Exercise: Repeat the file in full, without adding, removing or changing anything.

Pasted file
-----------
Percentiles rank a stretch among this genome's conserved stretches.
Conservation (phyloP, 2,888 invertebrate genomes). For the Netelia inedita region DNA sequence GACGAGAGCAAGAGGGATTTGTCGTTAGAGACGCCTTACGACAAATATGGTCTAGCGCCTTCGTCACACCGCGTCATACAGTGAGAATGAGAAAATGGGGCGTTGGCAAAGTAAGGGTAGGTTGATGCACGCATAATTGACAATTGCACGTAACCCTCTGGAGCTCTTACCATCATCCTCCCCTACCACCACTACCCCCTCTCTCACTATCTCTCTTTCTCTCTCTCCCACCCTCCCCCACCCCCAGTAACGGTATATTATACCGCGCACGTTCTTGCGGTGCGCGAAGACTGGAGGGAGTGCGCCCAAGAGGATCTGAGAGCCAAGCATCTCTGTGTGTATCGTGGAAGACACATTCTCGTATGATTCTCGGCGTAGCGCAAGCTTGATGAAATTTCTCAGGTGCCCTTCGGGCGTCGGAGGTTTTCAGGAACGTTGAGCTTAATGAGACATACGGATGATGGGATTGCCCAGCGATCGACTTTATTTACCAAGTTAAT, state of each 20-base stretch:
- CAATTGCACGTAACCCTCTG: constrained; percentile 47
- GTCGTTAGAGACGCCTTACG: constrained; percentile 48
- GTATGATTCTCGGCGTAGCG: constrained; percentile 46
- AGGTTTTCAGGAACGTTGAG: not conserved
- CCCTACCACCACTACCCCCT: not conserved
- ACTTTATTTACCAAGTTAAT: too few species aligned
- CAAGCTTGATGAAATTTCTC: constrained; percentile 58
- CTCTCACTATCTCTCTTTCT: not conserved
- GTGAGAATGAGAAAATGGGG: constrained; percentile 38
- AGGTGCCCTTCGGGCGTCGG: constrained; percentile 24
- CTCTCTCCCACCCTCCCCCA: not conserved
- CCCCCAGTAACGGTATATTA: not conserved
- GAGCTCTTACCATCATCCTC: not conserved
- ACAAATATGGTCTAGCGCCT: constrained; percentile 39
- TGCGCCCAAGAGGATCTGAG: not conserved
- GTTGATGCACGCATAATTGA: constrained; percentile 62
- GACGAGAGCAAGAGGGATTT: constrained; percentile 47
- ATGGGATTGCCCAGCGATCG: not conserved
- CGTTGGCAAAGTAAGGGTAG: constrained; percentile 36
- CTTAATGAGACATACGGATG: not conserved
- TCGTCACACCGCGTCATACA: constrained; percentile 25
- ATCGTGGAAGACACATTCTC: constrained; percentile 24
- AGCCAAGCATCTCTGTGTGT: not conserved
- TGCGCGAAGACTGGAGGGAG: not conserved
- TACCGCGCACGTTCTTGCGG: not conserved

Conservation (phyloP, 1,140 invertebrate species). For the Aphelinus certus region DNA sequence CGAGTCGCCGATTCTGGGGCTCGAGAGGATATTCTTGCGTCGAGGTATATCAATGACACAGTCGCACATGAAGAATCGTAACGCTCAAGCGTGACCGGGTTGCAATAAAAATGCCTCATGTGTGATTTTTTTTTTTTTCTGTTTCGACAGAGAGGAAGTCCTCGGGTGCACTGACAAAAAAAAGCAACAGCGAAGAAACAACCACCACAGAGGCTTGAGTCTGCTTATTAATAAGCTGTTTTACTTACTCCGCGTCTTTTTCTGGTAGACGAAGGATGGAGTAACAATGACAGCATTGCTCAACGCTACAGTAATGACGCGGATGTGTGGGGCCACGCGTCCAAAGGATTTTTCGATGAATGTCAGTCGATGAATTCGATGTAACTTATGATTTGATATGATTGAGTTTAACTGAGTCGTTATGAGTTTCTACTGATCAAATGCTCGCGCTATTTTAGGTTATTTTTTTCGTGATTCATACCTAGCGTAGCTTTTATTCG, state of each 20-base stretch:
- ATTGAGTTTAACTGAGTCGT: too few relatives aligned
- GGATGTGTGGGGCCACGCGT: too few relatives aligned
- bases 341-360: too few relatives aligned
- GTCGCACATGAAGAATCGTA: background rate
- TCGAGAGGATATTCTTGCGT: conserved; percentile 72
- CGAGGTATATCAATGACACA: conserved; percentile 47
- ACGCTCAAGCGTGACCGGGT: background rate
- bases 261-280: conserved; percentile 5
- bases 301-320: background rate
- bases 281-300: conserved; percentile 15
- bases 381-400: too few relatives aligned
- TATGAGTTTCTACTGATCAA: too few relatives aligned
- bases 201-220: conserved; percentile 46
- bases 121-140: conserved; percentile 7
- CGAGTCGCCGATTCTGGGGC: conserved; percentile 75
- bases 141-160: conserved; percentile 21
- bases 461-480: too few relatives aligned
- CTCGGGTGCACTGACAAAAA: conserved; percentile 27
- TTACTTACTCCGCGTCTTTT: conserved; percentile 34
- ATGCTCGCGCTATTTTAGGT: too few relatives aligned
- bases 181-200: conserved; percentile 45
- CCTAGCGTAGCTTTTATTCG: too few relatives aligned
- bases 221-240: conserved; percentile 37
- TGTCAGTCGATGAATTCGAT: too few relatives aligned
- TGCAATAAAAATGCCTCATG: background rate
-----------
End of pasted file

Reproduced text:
Percentiles rank a stretch among this genome's conserved stretches.
Conservation (phyloP, 2,888 invertebrate genomes). For the Netelia inedita region DNA sequence GACGAGAGCAAGAGGGATTTGTCGTTAGAGACGCCTTACGACAAATATGGTCTAGCGCCTTCGTCACACCGCGTCATACAGTGAGAATGAGAAAATGGGGCGTTGGCAAAGTAAGGGTAGGTTGATGCACGCATAATTGACAATTGCACGTAACCCTCTGGAGCTCTTACCATCATCCTCCCCTACCACCACTACCCCCTCTCTCACTATCTCTCTTTCTCTCTCTCCCACCCTCCCCCACCCCCAGTAACGGTATATTATACCGCGCACGTTCTTGCGGTGCGCGAAGACTGGAGGGAGTGCGCCCAAGAGGATCTGAGAGCCAAGCATCTCTGTGTGTATCGTGGAAGACACATTCTCGTATGATTCTCGGCGTAGCGCAAGCTTGATGAAATTTCTCAGGTGCCCTTCGGGCGTCGGAGGTTTTCAGGAACGTTGAGCTTAATGAGACATACGGATGATGGGATTGCCCAGCGATCGACTTTATTTACCAAGTTAAT, state of each 20-base stretch:
- CAATTGCACGTAACCCTCTG: constrained; percentile 47
- GTCGTTAGAGACGCCTTACG: constrained; percentile 48
- GTATGATTCTCGGCGTAGCG: constrained; percentile 46
- AGGTTTTCAGGAACGTTGAG: not conserved
- CCCTACCACCACTACCCCCT: not conserved
- ACTTTATTTACCAAGTTAAT: too few species aligned
- CAAGCTTGATGAAATTTCTC: constrained; percentile 58
- CTCTCACTATCTCTCTTTCT: not conserved
- GTGAGAATGAGAAAATGGGG: constrained; percentile 38
- AGGTGCCCTTCGGGCGTCGG: constrained; percentile 24
- CTCTCTCCCACCCTCCCCCA: not conserved
- CCCCCAGTAACGGTATATTA: not conserved
- GAGCTCTTACCATCATCCTC: not conserved
- ACAAATATGGTCTAGCGCCT: constrained; percentile 39
- TGCGCCCAAGAGGATCTGAG: not conserved
- GTTGATGCACGCATAATTGA: constrained; percentile 62
- GACGAGAGCAAGAGGGATTT: constrained; percentile 47
- ATGGGATTGCCCAGCGATCG: not conserved
- CGTTGGCAAAGTAAGGGTAG: constrained; percentile 36
- CTTAATGAGACATACGGATG: not conserved
- TCGTCACACCGCGTCATACA: constrained; percentile 25
- ATCGTGGAAGACACATTCTC: constrained; percentile 24
- AGCCAAGCATCTCTGTGTGT: not conserved
- TGCGCGAAGACTGGAGGGAG: not conserved
- TACCGCGCACGTTCTTGCGG: not conserved

Conservation (phyloP, 1,140 invertebrate species). For the Aphelinus certus region DNA sequence CGAGTCGCCGATTCTGGGGCTCGAGAGGATATTCTTGCGTCGAGGTATATCAATGACACAGTCGCACATGAAGAATCGTAACGCTCAAGCGTGACCGGGTTGCAATAAAAATGCCTCATGTGTGATTTTTTTTTTTTTCTGTTTCGACAGAGAGGAAGTCCTCGGGTGCACTGACAAAAAAAAGCAACAGCGAAGAAACAACCACCACAGAGGCTTGAGTCTGCTTATTAATAAGCTGTTTTACTTACTCCGCGTCTTTTTCTGGTAGACGAAGGATGGAGTAACAATGACAGCATTGCTCAACGCTACAGTAATGACGCGGATGTGTGGGGCCACGCGTCCAAAGGATTTTTCGATGAATGTCAGTCGATGAATTCGATGTAACTTATGATTTGATATGATTGAGTTTAACTGAGTCGTTATGAGTTTCTACTGATCAAATGCTCGCGCTATTTTAGGTTATTTTTTTCGTGATTCATACCTAGCGTAGCTTTTATTCG, state of each 20-base stretch:
- ATTGAGTTTAACTGAGTCGT: too few relatives aligned
- GGATGTGTGGGGCCACGCGT: too few relatives aligned
- bases 341-360: too few relatives aligned
- GTCGCACATGAAGAATCGTA: background rate
- TCGAGAGGATATTCTTGCGT: conserved; percentile 72
- CGAGGTATATCAATGACACA: conserved; percentile 47
- ACGCTCAAGCGTGACCGGGT: background rate
- bases 261-280: conserved; percentile 5
- bases 301-320: background rate
- bases 281-300: conserved; percentile 15
- bases 381-400: too few relatives aligned
- TATGAGTTTCTACTGATCAA: too few relatives aligned
- bases 201-220: conserved; percentile 46
- bases 121-140: conserved; percentile 7
- CGAGTCGCCGATTCTGGGGC: conserved; percentile 75
- bases 141-160: conserved; percentile 21
- bases 461-480: too few relatives aligned
- CTCGGGTGCACTGACAAAAA: conserved; percentile 27
- TTACTTACTCCGCGTCTTTT: conserved; percentile 34
- ATGCTCGCGCTATTTTAGGT: too few relatives aligned
- bases 181-200: conserved; percentile 45
- CCTAGCGTAGCTTTTATTCG: too few relatives aligned
- bases 221-240: conserved; percentile 37
- TGTCAGTCGATGAATTCGAT: too few relatives aligned
- TGCAATAAAAATGCCTCATG: background rate